He added that while ministers did not wish to trigger Article 16, enabling them to override parts of the protocol causing trade friction, the EU needed to be “practical and pragmatic” to avoid the measure of last resort being used.

“One of the points that I’ve made is that if people put a particular type of integrationist theology ahead of the interests of the people of Northern Ireland, they are not serving the cause of peace and progress in Northern Ireland,” he said. “That is my principal and overriding concern.”

Mr Gove also expressed his alarm that the EU may seek to trigger Article 16 again in the future, warning that its actions last month had opened the “Pandora’s box.”

“Article 16 isn’t there to ensure the EU’s vaccine procurement program can be salvaged,” he said. “There needs to be a realisation on all sides that this isn’t some arcane bit of diplomatic procedure. This has real consequences on the ground.”

His comments will be seen as a thinly-veiled swipe at Ursula von der Leyen and commissioners in Brussels, who have been accused of failing to understand the sensitivities around Northern Ireland and the Good Friday Agreement.

However, ahead of a meeting between Mr Gove and his EU counterpart, Maros Sefcovic, on Thursday, a Whitehall source said the EU was privately indicating it would only accept an extension of between three and six months.

“They are amenable to a three-month extension… whether we can do more we will probably have to wait for this week’s discussions,” the source added.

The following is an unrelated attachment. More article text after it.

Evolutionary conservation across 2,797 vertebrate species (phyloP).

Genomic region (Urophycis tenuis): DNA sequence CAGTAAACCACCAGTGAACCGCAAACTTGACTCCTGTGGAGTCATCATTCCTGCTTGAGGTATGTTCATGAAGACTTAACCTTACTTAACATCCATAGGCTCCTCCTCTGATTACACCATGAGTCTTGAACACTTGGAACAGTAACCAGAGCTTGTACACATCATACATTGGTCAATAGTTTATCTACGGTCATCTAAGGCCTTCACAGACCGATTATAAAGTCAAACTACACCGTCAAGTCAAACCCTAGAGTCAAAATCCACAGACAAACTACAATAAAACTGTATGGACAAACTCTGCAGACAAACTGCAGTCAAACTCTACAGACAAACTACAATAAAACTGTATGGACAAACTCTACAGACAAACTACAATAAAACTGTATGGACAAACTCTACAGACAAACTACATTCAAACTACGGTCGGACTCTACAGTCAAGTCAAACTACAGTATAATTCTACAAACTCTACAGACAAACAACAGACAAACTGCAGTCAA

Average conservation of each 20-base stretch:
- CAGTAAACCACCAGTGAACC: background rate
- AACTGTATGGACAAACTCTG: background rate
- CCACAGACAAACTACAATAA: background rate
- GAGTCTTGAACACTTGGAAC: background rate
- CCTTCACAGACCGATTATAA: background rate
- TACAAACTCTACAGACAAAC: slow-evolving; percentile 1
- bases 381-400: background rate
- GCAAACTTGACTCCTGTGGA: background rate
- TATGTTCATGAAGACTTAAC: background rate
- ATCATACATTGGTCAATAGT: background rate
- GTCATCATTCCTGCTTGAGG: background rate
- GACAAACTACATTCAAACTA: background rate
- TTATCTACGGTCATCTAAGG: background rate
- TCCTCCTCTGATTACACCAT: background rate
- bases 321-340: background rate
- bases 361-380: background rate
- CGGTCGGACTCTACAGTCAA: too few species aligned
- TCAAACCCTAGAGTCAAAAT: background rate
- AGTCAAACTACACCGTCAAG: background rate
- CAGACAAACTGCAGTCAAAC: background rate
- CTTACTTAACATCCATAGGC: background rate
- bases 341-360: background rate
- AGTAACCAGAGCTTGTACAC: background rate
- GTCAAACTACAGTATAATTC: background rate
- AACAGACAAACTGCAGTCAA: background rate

Two EU sources also confirmed that discussions were taking place over an extension of up to six months.

Media Summary

NHS plans for annual Coronavirus vaccinations
Financial Times, Sarah Neville & Jim Pickard, 07 February

The Financial Times reports that the NHS is planning a mass campaign of booster jabs against new variants of Coronavirus as early as the autumn, in what the Vaccines Minister suggested would become an annual effort to prevent COVID-19 as the virus keeps mutating.

High-street pharmacists and retired doctors who were not enlisted in the first phase of the vaccination programme could be involved in the effort to protect the UK against new strains, according to people familiar with the logistics.

Nadhim Zahawi, the Vaccines Minister, told the BBC’s Andrew Marr Show that the Government was expecting annual inoculations to take place every autumn in much the same way as flu prevention, adding: “Where you look at what variant of virus is spreading around the world, you rapidly produce a variant of vaccine, and then begin to vaccinate and protect the nation.”

In a statement the NHS said it had “mobilised efficiently and speedily to ensure that new vaccines and treatments are rolled out as they become available”. NHS leaders believe that the timing of the extra shots means they could be delivered alongside the annual seasonal flu vaccinations long offered to over-65s, and for which eligibility was last year extended to all over-50s.